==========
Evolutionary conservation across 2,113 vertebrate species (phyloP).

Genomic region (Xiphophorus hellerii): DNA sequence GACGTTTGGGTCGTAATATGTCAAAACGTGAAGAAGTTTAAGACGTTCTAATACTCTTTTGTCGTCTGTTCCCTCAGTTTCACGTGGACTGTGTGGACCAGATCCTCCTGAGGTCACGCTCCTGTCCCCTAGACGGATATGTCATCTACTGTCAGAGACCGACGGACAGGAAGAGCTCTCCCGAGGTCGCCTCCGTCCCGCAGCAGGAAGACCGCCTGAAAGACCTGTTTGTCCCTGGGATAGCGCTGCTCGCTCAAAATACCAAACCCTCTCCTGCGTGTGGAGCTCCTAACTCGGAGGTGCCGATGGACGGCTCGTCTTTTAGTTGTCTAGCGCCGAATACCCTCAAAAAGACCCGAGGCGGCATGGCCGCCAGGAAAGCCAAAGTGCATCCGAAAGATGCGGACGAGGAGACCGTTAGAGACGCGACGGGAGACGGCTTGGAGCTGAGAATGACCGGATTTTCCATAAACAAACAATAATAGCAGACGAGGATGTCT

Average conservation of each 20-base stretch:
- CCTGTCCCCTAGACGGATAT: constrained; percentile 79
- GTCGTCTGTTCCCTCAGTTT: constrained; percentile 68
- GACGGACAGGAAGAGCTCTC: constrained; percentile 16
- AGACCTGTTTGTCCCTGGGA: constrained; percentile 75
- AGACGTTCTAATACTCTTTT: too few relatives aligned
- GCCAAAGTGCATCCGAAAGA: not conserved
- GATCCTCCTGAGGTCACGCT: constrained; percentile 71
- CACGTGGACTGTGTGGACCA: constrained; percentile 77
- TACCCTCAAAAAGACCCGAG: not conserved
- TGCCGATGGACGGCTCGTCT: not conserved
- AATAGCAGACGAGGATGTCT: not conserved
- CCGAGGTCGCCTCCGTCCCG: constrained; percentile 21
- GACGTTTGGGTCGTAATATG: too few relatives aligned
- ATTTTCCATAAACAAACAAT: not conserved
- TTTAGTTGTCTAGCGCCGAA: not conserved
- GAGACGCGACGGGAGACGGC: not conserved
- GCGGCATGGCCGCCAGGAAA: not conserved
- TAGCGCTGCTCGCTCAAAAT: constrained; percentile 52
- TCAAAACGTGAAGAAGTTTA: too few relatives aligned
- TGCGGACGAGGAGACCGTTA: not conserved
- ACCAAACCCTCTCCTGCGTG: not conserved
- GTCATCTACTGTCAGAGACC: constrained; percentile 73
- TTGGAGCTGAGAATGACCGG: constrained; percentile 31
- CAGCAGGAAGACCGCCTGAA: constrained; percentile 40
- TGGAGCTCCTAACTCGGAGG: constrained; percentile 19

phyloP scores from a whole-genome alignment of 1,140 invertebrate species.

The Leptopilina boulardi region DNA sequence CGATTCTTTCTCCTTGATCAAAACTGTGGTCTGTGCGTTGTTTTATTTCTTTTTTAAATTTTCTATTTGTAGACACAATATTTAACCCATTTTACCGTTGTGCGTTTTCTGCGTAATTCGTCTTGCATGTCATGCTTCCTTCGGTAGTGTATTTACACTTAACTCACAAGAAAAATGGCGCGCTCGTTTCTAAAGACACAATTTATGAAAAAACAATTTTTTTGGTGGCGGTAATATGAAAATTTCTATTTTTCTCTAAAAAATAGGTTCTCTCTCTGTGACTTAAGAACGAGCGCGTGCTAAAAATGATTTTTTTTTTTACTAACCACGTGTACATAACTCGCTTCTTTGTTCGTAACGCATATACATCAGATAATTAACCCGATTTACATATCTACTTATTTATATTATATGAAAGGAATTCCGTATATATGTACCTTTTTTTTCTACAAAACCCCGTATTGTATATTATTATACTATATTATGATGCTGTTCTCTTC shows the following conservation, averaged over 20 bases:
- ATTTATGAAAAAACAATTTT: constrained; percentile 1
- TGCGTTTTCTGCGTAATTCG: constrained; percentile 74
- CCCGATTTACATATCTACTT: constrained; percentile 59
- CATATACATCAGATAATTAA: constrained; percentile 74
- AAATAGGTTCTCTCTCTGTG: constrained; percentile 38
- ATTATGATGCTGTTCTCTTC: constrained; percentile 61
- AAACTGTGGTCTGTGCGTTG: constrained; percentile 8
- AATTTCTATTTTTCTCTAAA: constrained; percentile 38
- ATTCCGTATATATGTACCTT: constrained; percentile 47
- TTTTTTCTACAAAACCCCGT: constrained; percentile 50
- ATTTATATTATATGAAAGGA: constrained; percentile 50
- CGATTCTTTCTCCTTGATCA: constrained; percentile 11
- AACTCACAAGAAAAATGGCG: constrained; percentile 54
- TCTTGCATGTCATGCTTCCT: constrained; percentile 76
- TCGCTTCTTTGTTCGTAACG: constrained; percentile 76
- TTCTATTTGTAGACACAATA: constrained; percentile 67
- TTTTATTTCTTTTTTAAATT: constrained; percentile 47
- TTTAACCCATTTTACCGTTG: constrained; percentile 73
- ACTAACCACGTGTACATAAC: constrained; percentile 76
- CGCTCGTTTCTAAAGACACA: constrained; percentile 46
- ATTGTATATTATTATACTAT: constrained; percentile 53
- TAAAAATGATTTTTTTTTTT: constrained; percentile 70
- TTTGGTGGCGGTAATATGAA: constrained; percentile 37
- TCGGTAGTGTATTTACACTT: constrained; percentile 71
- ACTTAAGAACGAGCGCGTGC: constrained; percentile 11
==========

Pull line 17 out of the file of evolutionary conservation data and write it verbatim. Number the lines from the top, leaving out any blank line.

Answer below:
- ATTTTCCATAAACAAACAAT: not conserved